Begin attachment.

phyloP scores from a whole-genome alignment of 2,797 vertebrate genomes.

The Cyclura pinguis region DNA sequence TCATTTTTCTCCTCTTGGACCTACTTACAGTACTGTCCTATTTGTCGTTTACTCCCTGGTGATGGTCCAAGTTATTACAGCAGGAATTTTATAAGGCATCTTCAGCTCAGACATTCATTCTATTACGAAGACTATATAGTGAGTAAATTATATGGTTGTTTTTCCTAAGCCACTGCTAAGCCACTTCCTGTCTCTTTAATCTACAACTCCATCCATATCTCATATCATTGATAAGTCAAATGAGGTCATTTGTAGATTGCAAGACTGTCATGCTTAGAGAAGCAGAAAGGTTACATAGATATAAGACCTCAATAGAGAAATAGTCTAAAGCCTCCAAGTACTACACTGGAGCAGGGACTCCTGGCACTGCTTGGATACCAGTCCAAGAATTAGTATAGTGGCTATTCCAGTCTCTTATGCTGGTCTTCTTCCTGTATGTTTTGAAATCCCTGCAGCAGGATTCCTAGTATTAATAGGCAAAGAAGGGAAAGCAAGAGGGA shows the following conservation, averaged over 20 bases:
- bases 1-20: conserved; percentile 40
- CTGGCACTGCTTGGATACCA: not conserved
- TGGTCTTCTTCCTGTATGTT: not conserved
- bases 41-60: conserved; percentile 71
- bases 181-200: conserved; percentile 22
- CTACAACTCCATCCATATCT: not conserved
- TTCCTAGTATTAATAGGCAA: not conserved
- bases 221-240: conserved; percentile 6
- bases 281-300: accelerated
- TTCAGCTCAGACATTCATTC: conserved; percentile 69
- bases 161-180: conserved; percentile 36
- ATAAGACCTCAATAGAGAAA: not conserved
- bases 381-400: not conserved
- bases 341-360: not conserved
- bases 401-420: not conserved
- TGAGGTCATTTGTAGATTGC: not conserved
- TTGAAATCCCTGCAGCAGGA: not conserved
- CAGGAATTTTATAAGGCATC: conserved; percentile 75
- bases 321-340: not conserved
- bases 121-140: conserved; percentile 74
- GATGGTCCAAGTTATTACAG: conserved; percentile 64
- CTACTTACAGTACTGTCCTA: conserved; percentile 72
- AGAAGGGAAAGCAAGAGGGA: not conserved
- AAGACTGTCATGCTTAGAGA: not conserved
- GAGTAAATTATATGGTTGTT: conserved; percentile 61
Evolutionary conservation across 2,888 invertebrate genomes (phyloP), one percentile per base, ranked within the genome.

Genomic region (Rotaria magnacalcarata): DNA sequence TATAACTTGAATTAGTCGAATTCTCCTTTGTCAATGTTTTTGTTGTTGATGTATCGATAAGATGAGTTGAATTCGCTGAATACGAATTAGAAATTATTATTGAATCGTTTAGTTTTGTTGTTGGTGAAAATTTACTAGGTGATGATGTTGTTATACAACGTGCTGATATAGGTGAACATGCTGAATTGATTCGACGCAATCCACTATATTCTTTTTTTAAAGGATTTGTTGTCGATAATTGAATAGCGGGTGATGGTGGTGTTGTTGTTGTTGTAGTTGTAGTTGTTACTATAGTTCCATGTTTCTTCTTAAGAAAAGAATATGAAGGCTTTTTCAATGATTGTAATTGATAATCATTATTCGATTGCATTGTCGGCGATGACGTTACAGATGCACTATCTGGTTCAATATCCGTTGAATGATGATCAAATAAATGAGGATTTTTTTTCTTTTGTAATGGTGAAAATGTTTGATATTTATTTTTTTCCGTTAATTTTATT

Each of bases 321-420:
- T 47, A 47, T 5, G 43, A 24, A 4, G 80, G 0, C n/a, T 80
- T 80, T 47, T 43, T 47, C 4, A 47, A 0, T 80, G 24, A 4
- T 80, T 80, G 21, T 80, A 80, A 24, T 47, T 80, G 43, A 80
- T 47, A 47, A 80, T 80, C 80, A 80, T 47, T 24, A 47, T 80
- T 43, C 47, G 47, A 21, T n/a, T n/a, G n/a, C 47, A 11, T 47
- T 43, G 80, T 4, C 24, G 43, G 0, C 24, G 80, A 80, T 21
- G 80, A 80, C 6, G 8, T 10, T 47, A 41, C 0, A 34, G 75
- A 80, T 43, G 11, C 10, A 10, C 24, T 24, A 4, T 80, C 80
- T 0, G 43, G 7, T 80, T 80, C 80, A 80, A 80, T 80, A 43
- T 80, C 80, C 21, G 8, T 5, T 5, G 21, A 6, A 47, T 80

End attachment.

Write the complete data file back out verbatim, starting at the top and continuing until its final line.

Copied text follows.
phyloP scores from a whole-genome alignment of 2,797 vertebrate genomes.

The Cyclura pinguis region DNA sequence TCATTTTTCTCCTCTTGGACCTACTTACAGTACTGTCCTATTTGTCGTTTACTCCCTGGTGATGGTCCAAGTTATTACAGCAGGAATTTTATAAGGCATCTTCAGCTCAGACATTCATTCTATTACGAAGACTATATAGTGAGTAAATTATATGGTTGTTTTTCCTAAGCCACTGCTAAGCCACTTCCTGTCTCTTTAATCTACAACTCCATCCATATCTCATATCATTGATAAGTCAAATGAGGTCATTTGTAGATTGCAAGACTGTCATGCTTAGAGAAGCAGAAAGGTTACATAGATATAAGACCTCAATAGAGAAATAGTCTAAAGCCTCCAAGTACTACACTGGAGCAGGGACTCCTGGCACTGCTTGGATACCAGTCCAAGAATTAGTATAGTGGCTATTCCAGTCTCTTATGCTGGTCTTCTTCCTGTATGTTTTGAAATCCCTGCAGCAGGATTCCTAGTATTAATAGGCAAAGAAGGGAAAGCAAGAGGGA shows the following conservation, averaged over 20 bases:
- bases 1-20: conserved; percentile 40
- CTGGCACTGCTTGGATACCA: not conserved
- TGGTCTTCTTCCTGTATGTT: not conserved
- bases 41-60: conserved; percentile 71
- bases 181-200: conserved; percentile 22
- CTACAACTCCATCCATATCT: not conserved
- TTCCTAGTATTAATAGGCAA: not conserved
- bases 221-240: conserved; percentile 6
- bases 281-300: accelerated
- TTCAGCTCAGACATTCATTC: conserved; percentile 69
- bases 161-180: conserved; percentile 36
- ATAAGACCTCAATAGAGAAA: not conserved
- bases 381-400: not conserved
- bases 341-360: not conserved
- bases 401-420: not conserved
- TGAGGTCATTTGTAGATTGC: not conserved
- TTGAAATCCCTGCAGCAGGA: not conserved
- CAGGAATTTTATAAGGCATC: conserved; percentile 75
- bases 321-340: not conserved
- bases 121-140: conserved; percentile 74
- GATGGTCCAAGTTATTACAG: conserved; percentile 64
- CTACTTACAGTACTGTCCTA: conserved; percentile 72
- AGAAGGGAAAGCAAGAGGGA: not conserved
- AAGACTGTCATGCTTAGAGA: not conserved
- GAGTAAATTATATGGTTGTT: conserved; percentile 61
Evolutionary conservation across 2,888 invertebrate genomes (phyloP), one percentile per base, ranked within the genome.

Genomic region (Rotaria magnacalcarata): DNA sequence TATAACTTGAATTAGTCGAATTCTCCTTTGTCAATGTTTTTGTTGTTGATGTATCGATAAGATGAGTTGAATTCGCTGAATACGAATTAGAAATTATTATTGAATCGTTTAGTTTTGTTGTTGGTGAAAATTTACTAGGTGATGATGTTGTTATACAACGTGCTGATATAGGTGAACATGCTGAATTGATTCGACGCAATCCACTATATTCTTTTTTTAAAGGATTTGTTGTCGATAATTGAATAGCGGGTGATGGTGGTGTTGTTGTTGTTGTAGTTGTAGTTGTTACTATAGTTCCATGTTTCTTCTTAAGAAAAGAATATGAAGGCTTTTTCAATGATTGTAATTGATAATCATTATTCGATTGCATTGTCGGCGATGACGTTACAGATGCACTATCTGGTTCAATATCCGTTGAATGATGATCAAATAAATGAGGATTTTTTTTCTTTTGTAATGGTGAAAATGTTTGATATTTATTTTTTTCCGTTAATTTTATT

Each of bases 321-420:
- T 47, A 47, T 5, G 43, A 24, A 4, G 80, G 0, C n/a, T 80
- T 80, T 47, T 43, T 47, C 4, A 47, A 0, T 80, G 24, A 4
- T 80, T 80, G 21, T 80, A 80, A 24, T 47, T 80, G 43, A 80
- T 47, A 47, A 80, T 80, C 80, A 80, T 47, T 24, A 47, T 80
- T 43, C 47, G 47, A 21, T n/a, T n/a, G n/a, C 47, A 11, T 47
- T 43, G 80, T 4, C 24, G 43, G 0, C 24, G 80, A 80, T 21
- G 80, A 80, C 6, G 8, T 10, T 47, A 41, C 0, A 34, G 75
- A 80, T 43, G 11, C 10, A 10, C 24, T 24, A 4, T 80, C 80
- T 0, G 43, G 7, T 80, T 80, C 80, A 80, A 80, T 80, A 43
- T 80, C 80, C 21, G 8, T 5, T 5, G 21, A 6, A 47, T 80